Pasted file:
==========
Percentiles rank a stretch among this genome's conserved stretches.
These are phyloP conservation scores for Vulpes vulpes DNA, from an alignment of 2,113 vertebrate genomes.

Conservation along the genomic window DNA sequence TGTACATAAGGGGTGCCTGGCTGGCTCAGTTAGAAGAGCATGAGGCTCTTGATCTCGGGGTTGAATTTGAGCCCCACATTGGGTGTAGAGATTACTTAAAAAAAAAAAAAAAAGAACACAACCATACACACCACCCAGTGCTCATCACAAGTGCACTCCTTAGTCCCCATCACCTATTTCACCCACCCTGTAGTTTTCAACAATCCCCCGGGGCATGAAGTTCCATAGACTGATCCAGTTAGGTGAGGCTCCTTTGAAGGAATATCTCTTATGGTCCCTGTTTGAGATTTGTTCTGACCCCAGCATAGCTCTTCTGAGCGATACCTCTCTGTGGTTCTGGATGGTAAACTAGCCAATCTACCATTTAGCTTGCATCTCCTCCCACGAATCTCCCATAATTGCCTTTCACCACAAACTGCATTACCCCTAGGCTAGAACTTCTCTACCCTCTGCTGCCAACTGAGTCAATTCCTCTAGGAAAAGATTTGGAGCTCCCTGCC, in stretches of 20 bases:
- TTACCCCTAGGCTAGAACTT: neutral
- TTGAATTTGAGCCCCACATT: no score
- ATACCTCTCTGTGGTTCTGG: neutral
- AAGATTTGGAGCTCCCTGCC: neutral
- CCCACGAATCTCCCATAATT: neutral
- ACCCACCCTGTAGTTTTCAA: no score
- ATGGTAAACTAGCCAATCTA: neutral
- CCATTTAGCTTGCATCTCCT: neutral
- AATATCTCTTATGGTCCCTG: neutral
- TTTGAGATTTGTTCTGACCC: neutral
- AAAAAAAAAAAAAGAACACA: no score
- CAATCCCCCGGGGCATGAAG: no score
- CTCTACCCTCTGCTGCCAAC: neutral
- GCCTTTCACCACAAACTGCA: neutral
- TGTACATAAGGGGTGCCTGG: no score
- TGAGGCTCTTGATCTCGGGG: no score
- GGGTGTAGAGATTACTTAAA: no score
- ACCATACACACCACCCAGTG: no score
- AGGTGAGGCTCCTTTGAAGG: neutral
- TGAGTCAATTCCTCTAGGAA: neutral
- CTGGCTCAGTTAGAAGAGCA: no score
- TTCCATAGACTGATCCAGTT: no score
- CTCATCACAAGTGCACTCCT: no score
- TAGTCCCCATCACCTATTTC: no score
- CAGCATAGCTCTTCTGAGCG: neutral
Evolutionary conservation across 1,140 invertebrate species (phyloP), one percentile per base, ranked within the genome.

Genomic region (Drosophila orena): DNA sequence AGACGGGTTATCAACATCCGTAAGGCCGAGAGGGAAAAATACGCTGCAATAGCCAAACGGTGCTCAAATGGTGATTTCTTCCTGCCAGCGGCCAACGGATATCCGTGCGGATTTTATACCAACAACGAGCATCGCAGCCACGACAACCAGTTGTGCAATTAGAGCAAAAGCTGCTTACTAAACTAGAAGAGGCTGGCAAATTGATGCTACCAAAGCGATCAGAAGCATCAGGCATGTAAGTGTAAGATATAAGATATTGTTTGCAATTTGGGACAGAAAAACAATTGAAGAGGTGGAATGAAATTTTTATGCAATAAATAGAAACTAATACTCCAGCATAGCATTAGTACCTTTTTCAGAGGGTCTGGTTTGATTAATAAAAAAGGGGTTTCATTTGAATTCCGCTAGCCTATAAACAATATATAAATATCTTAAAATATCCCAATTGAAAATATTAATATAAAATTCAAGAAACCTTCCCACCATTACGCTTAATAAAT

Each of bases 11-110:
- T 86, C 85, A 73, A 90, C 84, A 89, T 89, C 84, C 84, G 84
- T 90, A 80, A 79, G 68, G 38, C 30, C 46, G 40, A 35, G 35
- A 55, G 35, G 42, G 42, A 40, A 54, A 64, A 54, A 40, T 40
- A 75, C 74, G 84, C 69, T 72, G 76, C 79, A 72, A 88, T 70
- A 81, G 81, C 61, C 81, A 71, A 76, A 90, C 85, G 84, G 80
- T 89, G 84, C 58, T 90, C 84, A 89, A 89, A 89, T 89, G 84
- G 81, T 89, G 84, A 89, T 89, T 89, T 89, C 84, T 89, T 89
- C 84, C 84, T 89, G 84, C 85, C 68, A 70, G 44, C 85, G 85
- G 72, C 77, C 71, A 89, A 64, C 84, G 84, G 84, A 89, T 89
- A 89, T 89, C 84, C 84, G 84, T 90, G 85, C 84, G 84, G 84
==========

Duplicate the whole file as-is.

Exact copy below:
Percentiles rank a stretch among this genome's conserved stretches.
These are phyloP conservation scores for Vulpes vulpes DNA, from an alignment of 2,113 vertebrate genomes.

Conservation along the genomic window DNA sequence TGTACATAAGGGGTGCCTGGCTGGCTCAGTTAGAAGAGCATGAGGCTCTTGATCTCGGGGTTGAATTTGAGCCCCACATTGGGTGTAGAGATTACTTAAAAAAAAAAAAAAAAGAACACAACCATACACACCACCCAGTGCTCATCACAAGTGCACTCCTTAGTCCCCATCACCTATTTCACCCACCCTGTAGTTTTCAACAATCCCCCGGGGCATGAAGTTCCATAGACTGATCCAGTTAGGTGAGGCTCCTTTGAAGGAATATCTCTTATGGTCCCTGTTTGAGATTTGTTCTGACCCCAGCATAGCTCTTCTGAGCGATACCTCTCTGTGGTTCTGGATGGTAAACTAGCCAATCTACCATTTAGCTTGCATCTCCTCCCACGAATCTCCCATAATTGCCTTTCACCACAAACTGCATTACCCCTAGGCTAGAACTTCTCTACCCTCTGCTGCCAACTGAGTCAATTCCTCTAGGAAAAGATTTGGAGCTCCCTGCC, in stretches of 20 bases:
- TTACCCCTAGGCTAGAACTT: neutral
- TTGAATTTGAGCCCCACATT: no score
- ATACCTCTCTGTGGTTCTGG: neutral
- AAGATTTGGAGCTCCCTGCC: neutral
- CCCACGAATCTCCCATAATT: neutral
- ACCCACCCTGTAGTTTTCAA: no score
- ATGGTAAACTAGCCAATCTA: neutral
- CCATTTAGCTTGCATCTCCT: neutral
- AATATCTCTTATGGTCCCTG: neutral
- TTTGAGATTTGTTCTGACCC: neutral
- AAAAAAAAAAAAAGAACACA: no score
- CAATCCCCCGGGGCATGAAG: no score
- CTCTACCCTCTGCTGCCAAC: neutral
- GCCTTTCACCACAAACTGCA: neutral
- TGTACATAAGGGGTGCCTGG: no score
- TGAGGCTCTTGATCTCGGGG: no score
- GGGTGTAGAGATTACTTAAA: no score
- ACCATACACACCACCCAGTG: no score
- AGGTGAGGCTCCTTTGAAGG: neutral
- TGAGTCAATTCCTCTAGGAA: neutral
- CTGGCTCAGTTAGAAGAGCA: no score
- TTCCATAGACTGATCCAGTT: no score
- CTCATCACAAGTGCACTCCT: no score
- TAGTCCCCATCACCTATTTC: no score
- CAGCATAGCTCTTCTGAGCG: neutral
Evolutionary conservation across 1,140 invertebrate species (phyloP), one percentile per base, ranked within the genome.

Genomic region (Drosophila orena): DNA sequence AGACGGGTTATCAACATCCGTAAGGCCGAGAGGGAAAAATACGCTGCAATAGCCAAACGGTGCTCAAATGGTGATTTCTTCCTGCCAGCGGCCAACGGATATCCGTGCGGATTTTATACCAACAACGAGCATCGCAGCCACGACAACCAGTTGTGCAATTAGAGCAAAAGCTGCTTACTAAACTAGAAGAGGCTGGCAAATTGATGCTACCAAAGCGATCAGAAGCATCAGGCATGTAAGTGTAAGATATAAGATATTGTTTGCAATTTGGGACAGAAAAACAATTGAAGAGGTGGAATGAAATTTTTATGCAATAAATAGAAACTAATACTCCAGCATAGCATTAGTACCTTTTTCAGAGGGTCTGGTTTGATTAATAAAAAAGGGGTTTCATTTGAATTCCGCTAGCCTATAAACAATATATAAATATCTTAAAATATCCCAATTGAAAATATTAATATAAAATTCAAGAAACCTTCCCACCATTACGCTTAATAAAT

Each of bases 11-110:
- T 86, C 85, A 73, A 90, C 84, A 89, T 89, C 84, C 84, G 84
- T 90, A 80, A 79, G 68, G 38, C 30, C 46, G 40, A 35, G 35
- A 55, G 35, G 42, G 42, A 40, A 54, A 64, A 54, A 40, T 40
- A 75, C 74, G 84, C 69, T 72, G 76, C 79, A 72, A 88, T 70
- A 81, G 81, C 61, C 81, A 71, A 76, A 90, C 85, G 84, G 80
- T 89, G 84, C 58, T 90, C 84, A 89, A 89, A 89, T 89, G 84
- G 81, T 89, G 84, A 89, T 89, T 89, T 89, C 84, T 89, T 89
- C 84, C 84, T 89, G 84, C 85, C 68, A 70, G 44, C 85, G 85
- G 72, C 77, C 71, A 89, A 64, C 84, G 84, G 84, A 89, T 89
- A 89, T 89, C 84, C 84, G 84, T 90, G 85, C 84, G 84, G 84